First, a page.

Your pricing strategy can be key to boosting sales. And the human psyche is easy to manipulate. So how can you use psychology to boost your sales? Here are 13 pricing hacks to try out.
What makes your product’s price more attractive to the customer? There are more components to pricing than the actual price. And due to human nature, changing the way you physically display the price can make it more enticing to the consumer.
Thanks to the team over at Wikibuy, we have 13 sales-driving pricing hacks to share with you:
- Display prices in small fonts
- Show premium option first
- Use bundle pricing
- Remove the comma from prices
- Price in installments
- Offer three items
- Position low prices on the left
- Price depending on purchase intent
- Price from high to low
- Add visual contrast
- Use words related to small magnitudes
- End prices in “$9”
- Remove dollar signs
With so many options, how do you know where to start? As with most changes, it is best to gradually implement adjustments versus overthrowing the entire system.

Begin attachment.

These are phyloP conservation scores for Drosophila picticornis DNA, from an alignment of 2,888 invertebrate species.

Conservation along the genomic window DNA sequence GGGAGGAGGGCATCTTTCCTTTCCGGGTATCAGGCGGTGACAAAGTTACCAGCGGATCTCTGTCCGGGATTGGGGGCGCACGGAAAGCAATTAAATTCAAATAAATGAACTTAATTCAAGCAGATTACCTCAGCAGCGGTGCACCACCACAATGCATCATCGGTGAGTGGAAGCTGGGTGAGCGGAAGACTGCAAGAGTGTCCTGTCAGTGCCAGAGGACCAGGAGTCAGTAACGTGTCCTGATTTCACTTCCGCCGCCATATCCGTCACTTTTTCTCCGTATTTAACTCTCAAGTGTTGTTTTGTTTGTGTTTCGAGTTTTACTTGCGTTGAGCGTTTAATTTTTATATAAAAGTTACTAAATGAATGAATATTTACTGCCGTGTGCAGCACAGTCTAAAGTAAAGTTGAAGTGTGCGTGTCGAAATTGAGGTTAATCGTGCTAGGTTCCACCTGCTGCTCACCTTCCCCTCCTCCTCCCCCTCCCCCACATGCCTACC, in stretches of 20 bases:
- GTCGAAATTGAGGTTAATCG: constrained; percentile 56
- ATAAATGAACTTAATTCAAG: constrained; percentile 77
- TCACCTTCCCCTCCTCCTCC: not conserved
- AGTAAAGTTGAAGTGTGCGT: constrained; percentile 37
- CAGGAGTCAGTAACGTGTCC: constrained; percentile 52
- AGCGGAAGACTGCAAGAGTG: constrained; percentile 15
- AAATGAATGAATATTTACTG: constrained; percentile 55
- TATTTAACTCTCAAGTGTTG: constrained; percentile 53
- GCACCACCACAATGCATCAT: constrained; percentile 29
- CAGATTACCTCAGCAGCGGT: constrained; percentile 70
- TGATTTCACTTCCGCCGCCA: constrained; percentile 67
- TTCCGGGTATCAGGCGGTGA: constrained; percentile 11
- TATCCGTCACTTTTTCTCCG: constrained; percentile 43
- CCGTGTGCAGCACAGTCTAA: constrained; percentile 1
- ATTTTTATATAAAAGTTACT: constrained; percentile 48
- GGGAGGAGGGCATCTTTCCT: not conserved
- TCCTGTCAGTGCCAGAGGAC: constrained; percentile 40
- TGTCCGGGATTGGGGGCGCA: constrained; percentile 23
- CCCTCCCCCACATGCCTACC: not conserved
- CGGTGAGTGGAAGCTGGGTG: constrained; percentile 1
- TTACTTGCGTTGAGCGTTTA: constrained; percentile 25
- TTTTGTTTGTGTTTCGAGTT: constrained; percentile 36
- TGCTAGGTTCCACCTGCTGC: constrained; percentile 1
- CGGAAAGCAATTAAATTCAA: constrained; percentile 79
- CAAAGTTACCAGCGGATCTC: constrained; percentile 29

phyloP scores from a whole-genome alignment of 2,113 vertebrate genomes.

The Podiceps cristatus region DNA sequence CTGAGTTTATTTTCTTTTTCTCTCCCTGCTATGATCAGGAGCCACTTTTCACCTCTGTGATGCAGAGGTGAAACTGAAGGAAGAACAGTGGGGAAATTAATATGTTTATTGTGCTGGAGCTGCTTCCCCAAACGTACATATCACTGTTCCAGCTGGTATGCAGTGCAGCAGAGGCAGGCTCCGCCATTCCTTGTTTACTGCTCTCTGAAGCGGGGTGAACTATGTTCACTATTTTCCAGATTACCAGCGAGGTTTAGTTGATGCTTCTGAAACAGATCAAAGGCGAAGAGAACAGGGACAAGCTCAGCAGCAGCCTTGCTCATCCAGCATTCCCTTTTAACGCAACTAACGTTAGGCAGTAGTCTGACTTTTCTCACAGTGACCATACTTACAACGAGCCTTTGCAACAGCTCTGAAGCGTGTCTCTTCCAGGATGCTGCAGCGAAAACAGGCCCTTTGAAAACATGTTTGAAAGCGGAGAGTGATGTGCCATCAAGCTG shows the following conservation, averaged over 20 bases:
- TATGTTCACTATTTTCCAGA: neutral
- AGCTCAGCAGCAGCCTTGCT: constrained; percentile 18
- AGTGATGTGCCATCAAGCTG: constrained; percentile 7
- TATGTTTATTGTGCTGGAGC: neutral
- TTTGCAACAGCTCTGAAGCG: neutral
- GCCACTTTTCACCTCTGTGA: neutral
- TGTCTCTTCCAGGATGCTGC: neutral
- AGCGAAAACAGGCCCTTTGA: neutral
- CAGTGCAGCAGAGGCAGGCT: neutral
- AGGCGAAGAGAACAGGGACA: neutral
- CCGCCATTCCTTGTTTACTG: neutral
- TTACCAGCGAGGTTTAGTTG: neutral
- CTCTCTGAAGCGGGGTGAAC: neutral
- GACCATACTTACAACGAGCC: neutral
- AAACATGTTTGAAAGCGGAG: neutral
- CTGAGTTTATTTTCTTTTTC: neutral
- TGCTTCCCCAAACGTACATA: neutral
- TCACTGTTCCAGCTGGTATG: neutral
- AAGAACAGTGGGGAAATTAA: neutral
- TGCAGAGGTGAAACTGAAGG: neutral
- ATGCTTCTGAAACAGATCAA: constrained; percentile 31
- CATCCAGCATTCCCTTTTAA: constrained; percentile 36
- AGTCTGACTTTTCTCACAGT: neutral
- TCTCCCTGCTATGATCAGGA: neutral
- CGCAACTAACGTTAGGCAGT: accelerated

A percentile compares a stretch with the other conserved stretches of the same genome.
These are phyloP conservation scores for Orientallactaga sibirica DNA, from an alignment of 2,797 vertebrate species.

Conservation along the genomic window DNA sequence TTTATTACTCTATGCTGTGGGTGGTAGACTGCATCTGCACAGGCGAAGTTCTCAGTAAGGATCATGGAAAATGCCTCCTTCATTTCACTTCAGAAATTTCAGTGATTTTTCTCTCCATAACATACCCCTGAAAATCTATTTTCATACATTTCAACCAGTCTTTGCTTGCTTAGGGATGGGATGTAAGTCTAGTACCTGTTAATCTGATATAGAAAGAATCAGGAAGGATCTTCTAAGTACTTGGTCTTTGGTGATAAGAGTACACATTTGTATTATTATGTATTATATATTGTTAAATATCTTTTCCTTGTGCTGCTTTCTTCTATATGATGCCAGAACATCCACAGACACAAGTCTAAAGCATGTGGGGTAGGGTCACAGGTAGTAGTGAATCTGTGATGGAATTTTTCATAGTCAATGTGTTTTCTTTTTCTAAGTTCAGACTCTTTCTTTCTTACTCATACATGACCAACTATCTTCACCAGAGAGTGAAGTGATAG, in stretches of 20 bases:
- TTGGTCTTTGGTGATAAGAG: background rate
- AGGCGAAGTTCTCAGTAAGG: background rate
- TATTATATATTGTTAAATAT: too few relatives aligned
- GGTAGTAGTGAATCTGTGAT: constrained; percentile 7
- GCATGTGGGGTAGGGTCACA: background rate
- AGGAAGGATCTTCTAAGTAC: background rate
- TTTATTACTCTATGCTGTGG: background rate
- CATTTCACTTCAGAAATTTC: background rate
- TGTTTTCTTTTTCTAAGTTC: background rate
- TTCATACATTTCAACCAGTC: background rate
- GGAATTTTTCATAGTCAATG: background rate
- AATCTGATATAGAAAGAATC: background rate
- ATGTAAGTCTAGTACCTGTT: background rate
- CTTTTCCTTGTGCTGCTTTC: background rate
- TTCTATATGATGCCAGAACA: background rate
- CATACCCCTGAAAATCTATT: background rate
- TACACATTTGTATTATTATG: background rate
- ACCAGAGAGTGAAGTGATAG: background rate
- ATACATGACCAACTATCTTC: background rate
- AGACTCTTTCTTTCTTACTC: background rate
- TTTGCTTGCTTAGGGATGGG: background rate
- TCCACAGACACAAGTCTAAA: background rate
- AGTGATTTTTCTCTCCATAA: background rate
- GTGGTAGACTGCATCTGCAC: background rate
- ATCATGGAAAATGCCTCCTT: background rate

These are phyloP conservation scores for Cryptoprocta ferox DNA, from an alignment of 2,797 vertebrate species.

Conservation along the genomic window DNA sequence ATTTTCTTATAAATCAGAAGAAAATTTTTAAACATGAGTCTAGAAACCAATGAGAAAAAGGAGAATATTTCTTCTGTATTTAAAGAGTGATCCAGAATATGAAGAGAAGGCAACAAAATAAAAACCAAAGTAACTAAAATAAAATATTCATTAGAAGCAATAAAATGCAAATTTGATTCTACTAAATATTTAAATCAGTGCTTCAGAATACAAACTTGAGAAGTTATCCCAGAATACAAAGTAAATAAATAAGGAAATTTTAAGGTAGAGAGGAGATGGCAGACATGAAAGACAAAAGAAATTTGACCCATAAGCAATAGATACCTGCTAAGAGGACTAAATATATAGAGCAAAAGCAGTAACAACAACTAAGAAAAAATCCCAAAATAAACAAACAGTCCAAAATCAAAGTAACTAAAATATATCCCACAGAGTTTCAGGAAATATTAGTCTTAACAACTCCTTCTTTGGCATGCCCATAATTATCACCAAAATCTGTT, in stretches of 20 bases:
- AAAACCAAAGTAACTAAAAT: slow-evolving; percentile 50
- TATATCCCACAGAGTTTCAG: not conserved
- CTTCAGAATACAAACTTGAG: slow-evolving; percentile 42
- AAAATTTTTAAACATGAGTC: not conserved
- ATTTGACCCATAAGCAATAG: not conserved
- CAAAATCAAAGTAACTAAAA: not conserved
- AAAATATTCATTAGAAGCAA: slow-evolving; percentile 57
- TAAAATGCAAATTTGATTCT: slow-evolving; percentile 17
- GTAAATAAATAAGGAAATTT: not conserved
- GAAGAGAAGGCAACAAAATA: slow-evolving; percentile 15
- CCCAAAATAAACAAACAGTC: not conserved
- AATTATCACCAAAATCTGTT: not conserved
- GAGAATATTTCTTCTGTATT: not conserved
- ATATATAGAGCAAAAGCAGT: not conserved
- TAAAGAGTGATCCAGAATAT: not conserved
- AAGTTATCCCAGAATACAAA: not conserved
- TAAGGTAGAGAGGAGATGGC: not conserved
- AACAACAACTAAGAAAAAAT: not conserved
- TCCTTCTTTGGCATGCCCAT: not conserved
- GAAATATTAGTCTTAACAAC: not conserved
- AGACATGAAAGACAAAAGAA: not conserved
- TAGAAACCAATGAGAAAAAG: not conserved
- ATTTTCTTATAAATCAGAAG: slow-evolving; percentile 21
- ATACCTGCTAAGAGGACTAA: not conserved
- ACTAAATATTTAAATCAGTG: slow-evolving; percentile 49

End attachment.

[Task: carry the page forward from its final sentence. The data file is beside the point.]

Pick a couple of tactics to try out on the same item. It’s important that you experiment with different pricing strategies on the same item. This way only one variable is changing at a time.
For example, let’s say a grocer features the prices of apples in a small font and the prices of bread without a dollar sign.
If the apple sales increased, but bread sales declined, you can’t deduce that removing the dollar sign is ineffective. Maybe a large part of the community decided to try a grain-free diet during that time. It’s natural for sales to fluctuate slightly. The best way to accommodate for this while testing pricing strategies is to run trials on the same products.
You can continue this testing method until you find the optimal way to display prices. For more details on the pricing hacks listed above, check out the infographic below.
Author: Luke Fernandez runs Growth at Wikibuy, a consumer product that helps shoppers know when, where, and what to buy. As a Product and Growth leader, Luke has helped Fortune 500 companies and startups alike drive best-in-class marketing through technology and data.